Over three months, researchers found anti-Semitism, racism and homophobia on platforms, including DLive and Odysee, where users stream and chat about games such as Call of Duty and Minecraft.
"Once you're in that world, then the radicalisation starts to happen," Joe Mulhall, of anti-fascist organisation Hope Not Hate, said.
"That's when you start to go to other meetings, to smaller groups that aren't necessarily playing games, talking about politics more explicitly."
In response, Telegram told BBC News it used a "combination of proactive monitoring of public spaces and user reports" to remove content breaching its terms of service.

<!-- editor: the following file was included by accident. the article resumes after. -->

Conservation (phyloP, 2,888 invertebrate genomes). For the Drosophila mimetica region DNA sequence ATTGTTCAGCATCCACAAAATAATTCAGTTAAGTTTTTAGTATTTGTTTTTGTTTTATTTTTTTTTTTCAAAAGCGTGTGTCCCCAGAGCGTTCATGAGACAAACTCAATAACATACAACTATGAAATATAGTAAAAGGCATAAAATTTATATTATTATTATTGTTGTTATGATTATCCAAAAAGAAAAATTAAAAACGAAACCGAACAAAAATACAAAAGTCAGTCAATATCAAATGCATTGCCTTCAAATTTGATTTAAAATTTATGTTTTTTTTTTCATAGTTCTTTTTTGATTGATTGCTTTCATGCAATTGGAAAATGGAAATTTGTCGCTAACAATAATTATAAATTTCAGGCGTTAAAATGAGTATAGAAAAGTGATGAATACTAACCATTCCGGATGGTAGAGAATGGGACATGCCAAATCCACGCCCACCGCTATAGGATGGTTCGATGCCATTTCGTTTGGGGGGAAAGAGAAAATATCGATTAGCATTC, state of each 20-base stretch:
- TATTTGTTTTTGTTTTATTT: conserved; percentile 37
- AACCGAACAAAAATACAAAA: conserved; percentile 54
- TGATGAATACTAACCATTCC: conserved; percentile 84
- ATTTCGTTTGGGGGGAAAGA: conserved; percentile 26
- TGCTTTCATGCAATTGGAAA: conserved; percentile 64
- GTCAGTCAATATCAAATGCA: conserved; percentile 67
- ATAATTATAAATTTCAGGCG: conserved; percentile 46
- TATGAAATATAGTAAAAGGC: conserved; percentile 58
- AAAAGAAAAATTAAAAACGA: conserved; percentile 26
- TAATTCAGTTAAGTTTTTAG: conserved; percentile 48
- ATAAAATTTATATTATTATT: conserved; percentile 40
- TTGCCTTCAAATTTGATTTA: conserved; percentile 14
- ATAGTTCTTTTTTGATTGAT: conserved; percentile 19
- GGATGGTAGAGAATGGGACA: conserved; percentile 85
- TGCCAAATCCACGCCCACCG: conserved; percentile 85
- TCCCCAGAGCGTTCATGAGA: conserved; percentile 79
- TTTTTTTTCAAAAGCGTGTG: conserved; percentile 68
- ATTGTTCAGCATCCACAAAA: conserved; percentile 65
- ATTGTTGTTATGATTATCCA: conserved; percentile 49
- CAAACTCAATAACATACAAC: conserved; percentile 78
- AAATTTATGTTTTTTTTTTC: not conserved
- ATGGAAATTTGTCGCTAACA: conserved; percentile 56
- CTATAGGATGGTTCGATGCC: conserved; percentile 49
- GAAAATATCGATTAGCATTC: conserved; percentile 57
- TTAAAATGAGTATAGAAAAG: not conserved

Their policies cite zero tolerance against hate and violent extremism and both say they are proactive at removing any content violating guidelines.
Call of Duty said: "The actions we have taken to confront racist behaviour include banning players for racist and hate-oriented names, implementing new technology and making it easier for players to report offensive in-game behaviour."